Littles MCAR test is an omnibus test of the patterns in your missing data. If this test is non-significant, there is evidence that your data are Missing Completely At Random. Be aware though, that it doesn’t necessarily rule out the possibility that data are Missing at Random – after all, if the variable wasn’t in the model, you’ll never know if it was important.
5. How might I report this missing data strategy in a paper?
I suggest something like the following:
“Overall, only 0.001% of items were missing from the dataset. A non-significant Little’s MCAR test, χ2(1292) = 1356.62, p = .10, revealed that the data were missing completely at random (Little, 1988). When data are missing completely at random and only a very small portion of data are missing (e.g. less than 5% overall), a single imputation using the expectation maximization algorithm provides unbiased parameter estimates and improves statistical power of analyses (Enders, 2001; Scheffer, 2002). Missing data were imputed using Missing Values Analysis within SPSS 20.0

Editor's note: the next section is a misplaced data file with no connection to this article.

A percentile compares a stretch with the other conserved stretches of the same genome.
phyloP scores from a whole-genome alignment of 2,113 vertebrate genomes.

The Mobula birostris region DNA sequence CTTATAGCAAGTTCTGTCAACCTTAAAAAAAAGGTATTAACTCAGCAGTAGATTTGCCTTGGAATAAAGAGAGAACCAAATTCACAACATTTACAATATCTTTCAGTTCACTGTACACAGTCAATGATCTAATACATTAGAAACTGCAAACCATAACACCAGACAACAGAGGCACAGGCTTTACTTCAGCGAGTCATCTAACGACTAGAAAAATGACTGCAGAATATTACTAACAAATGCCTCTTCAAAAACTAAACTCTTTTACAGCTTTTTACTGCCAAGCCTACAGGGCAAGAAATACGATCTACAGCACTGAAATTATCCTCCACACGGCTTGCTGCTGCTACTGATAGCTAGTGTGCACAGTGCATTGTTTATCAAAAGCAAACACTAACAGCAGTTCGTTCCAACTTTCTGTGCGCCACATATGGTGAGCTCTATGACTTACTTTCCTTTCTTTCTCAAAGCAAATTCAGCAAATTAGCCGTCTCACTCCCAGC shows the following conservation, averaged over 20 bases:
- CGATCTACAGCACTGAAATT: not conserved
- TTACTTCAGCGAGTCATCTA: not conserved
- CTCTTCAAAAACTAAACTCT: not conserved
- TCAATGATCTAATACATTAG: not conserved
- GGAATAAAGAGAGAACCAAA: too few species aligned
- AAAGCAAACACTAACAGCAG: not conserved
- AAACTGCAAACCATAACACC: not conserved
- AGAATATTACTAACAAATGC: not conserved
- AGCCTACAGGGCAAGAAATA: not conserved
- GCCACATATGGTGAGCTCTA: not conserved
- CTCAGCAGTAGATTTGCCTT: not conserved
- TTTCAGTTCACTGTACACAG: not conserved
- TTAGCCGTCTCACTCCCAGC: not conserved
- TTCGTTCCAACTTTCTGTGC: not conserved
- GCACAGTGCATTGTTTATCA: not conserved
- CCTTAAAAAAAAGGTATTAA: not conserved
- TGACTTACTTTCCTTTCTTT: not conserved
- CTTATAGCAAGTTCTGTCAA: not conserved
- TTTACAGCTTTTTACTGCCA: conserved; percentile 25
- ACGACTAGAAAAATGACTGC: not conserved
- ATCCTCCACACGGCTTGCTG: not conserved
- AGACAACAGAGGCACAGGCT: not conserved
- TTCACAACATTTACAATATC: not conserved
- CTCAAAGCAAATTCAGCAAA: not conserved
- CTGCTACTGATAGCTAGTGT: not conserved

Enders, C. K. (2001). A primer on maximum likelihood algorithms available for use with missing data. Structural Equation Modeling, 8, 128-141. doi: 10.1207/S15328007SEM0801_7
Graham, J. W. (2009). Missing data analysis: Making it work in the real world. Annual Review of Psychology, 60, 549-576. doi: 10.1146/annurev.psych.58.110405.085530
Scheffer, J. (2002). Dealing with missing data. Research Letters in the Information and Mathematical Sciences, 3, 153-160. Retrieved from http://equinetrust.org.nz/massey/fms/Colleges/College%20of%20Sciences/IIMS/RLIMS/Volume03/Dealing_with_Missing_Data.pdf